Three design principles for omnichannel experience
Banks are investing in new technology to create omnichannel experiences for their customer but success has been limited. Why?
For one thing, bankers overlook these wise words from Steve Jobs, the founder of Apple: “You’ve got to start with the customer experience and work back toward the technology – not the other way around.” In other words, technology must be guided by a strategic view of how it enhances customer experience. Many may argue that good, responsive technology would lead to a better customer experience, but that’s not the case.
Rather, it’s good design that has the ingredients of ease-of-use, efficiency and emotion while delivering a consistent, seamless experience that makes for a great omnichannel experience. That indeed goes beyond the technology; it’s all about creating a seamless experience for the customer irrespective of the channel used for transaction. It’s got to be consistent. It’s got to eliminate the duplication of information. And it’s got to have a common look and feel.
For the customer, it means that all his/her information and data is in one place and is contextually pulled up whenever required, irrespective of which bank product is being used. Banks are still struggling with having multiple point-of-contacts between the computer and its user across channels, such as desktop, mobile, and contact center.
Ease-of-use. Recently, a colleague of mine wanted a new desk phone handset installed, and the company bought one of the most expensive handsets with hundreds of fancy functions. My colleague was furious and threw it away. All he wanted (and needed) was a phone that had a large keypad to enable him to dial telephone numbers. It’s no different in many banking apps/websites today, which are cluttered with flashing icons, too much text consuming lots of real estate and multiple steps required to navigate through the site. Oftentimes, when I encounter such sites, I forget what I was looking for.
There is an innate desire of the technologists to add feature functionality and thereby loose the simplicity that is so essential for everyday users. I am not arguing that feature functionality is not essential; all I’m saying is that ease-of-use and simplicity should be at the core of the interface design.
Efficiency. It’s quite common today for consumers to subscribe to various banking services from different banks. However, even with banking solutions being available across channels, there is a tremendous amount of hassle involved in using multiple passwords and following numerous process trails across a number of different applications. One bank has a hardware device for generating random numbers, another has a call back feature with a one-time password, and I am sure many other variants exist.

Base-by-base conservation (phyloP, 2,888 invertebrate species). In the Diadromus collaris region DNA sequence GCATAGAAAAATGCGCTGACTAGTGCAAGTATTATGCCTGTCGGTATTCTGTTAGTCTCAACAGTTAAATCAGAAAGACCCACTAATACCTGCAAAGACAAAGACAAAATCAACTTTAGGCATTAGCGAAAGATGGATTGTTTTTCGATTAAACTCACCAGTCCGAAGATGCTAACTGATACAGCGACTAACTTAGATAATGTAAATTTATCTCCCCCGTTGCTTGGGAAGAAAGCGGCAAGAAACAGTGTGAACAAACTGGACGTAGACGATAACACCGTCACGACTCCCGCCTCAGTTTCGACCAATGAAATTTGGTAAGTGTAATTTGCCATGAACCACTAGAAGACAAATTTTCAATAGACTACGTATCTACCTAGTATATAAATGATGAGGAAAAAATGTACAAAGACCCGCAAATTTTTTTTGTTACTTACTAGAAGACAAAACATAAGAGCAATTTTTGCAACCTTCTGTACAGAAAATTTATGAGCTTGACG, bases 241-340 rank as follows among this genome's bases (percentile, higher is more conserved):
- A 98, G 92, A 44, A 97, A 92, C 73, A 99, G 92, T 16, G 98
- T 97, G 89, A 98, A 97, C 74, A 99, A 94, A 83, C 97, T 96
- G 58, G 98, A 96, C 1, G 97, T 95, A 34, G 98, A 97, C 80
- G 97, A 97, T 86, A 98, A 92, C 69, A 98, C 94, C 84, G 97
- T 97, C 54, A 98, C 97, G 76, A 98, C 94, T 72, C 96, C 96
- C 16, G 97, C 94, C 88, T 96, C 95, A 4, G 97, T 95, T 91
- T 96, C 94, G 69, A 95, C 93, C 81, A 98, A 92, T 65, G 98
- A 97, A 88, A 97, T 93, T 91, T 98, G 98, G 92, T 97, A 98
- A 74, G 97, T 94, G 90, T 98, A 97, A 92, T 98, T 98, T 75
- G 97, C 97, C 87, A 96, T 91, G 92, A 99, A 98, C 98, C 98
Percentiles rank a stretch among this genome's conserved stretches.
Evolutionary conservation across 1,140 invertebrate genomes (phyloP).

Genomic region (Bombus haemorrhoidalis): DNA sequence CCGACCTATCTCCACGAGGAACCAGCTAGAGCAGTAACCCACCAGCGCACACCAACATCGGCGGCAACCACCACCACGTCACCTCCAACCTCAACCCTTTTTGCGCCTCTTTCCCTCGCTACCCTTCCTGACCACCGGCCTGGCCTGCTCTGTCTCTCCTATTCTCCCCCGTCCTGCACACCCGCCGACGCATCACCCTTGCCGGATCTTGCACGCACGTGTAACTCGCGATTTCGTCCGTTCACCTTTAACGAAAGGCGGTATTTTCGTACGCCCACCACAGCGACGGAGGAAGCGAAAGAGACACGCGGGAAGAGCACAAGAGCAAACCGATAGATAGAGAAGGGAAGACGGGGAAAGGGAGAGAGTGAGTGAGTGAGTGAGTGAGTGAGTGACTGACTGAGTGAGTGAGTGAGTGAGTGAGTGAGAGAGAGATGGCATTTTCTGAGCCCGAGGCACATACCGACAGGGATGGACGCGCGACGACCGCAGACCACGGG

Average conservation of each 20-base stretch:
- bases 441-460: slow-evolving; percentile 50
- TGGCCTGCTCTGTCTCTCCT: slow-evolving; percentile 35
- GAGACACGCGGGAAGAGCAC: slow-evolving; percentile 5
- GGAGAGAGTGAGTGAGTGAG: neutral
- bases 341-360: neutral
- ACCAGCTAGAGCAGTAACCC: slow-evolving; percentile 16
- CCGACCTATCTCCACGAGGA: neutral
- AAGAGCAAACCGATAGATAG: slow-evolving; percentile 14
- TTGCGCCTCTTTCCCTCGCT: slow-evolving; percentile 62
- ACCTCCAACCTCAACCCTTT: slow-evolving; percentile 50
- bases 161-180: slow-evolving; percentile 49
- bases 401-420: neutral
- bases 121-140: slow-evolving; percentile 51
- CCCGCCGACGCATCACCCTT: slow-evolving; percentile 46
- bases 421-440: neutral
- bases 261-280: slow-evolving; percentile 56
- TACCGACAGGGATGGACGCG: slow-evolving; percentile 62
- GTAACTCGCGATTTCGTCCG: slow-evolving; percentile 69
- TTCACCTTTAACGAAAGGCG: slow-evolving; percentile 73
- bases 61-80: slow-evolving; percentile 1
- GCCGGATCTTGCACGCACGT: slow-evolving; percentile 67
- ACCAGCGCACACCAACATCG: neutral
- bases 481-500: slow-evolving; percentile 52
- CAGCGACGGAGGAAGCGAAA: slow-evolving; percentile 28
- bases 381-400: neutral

This is, of course, required by security, since cybercrime is so rampant. But this forces customers to carry in their heads the user ID, password, memorable information, password retrieval question and PINs. Since some banking products are not interlinked you may end up having to carry a spreadsheet of confidential information, which in itself is the weakest link. Could biometrics be the solution?
Access, navigation, consistency across channels and similar look and feel are beginning to be embraced by many leading banks. However, a large part of the industry isn’t there yet. Considering time is so important to customers, efficiency is a key tenet for a pleasant customer experience.
Emotion. Going omnichannel and embracing the digital future doesn’t mean that the bank needs to lose its human face. Especially in banking and finance, users must have a fundamental level of trust in their financial partners. Regardless of whether the customer opts to go meet a representative at the office or chooses a digital medium, banks should ensure that the customer feels good about the experience. This can strengthen trust levels and ensure that the relationship goes deeper than mere transactions.
The other day I was in Italy, at the Milan airport, and was pleasantly surprised that the information desk had been replaced with a large plasma screen, where visitors were greeted by a gracious lady on the video at the click of a button. It’s a very different feeling compared to dealing with a dumb kiosk. Being able to look into the eyes of a real person, and listening to the tone of her voice, is so much more reassuring. Notwithstanding bandwidth constraints, video could be yet another experience-enhancing channel.
As the velocity of digital sweeps the banking world, it is imperative that good design which has the ingredients of ease-of-use, efficiency and emotion and delivers a consistent, seamless experience, is at the heart of any bank’s strategy. That is indeed beyond technology. If ever in doubt, ask yourself: is the output of your omnichannel strategy something that you can simply use and would like to use? You will know the answer.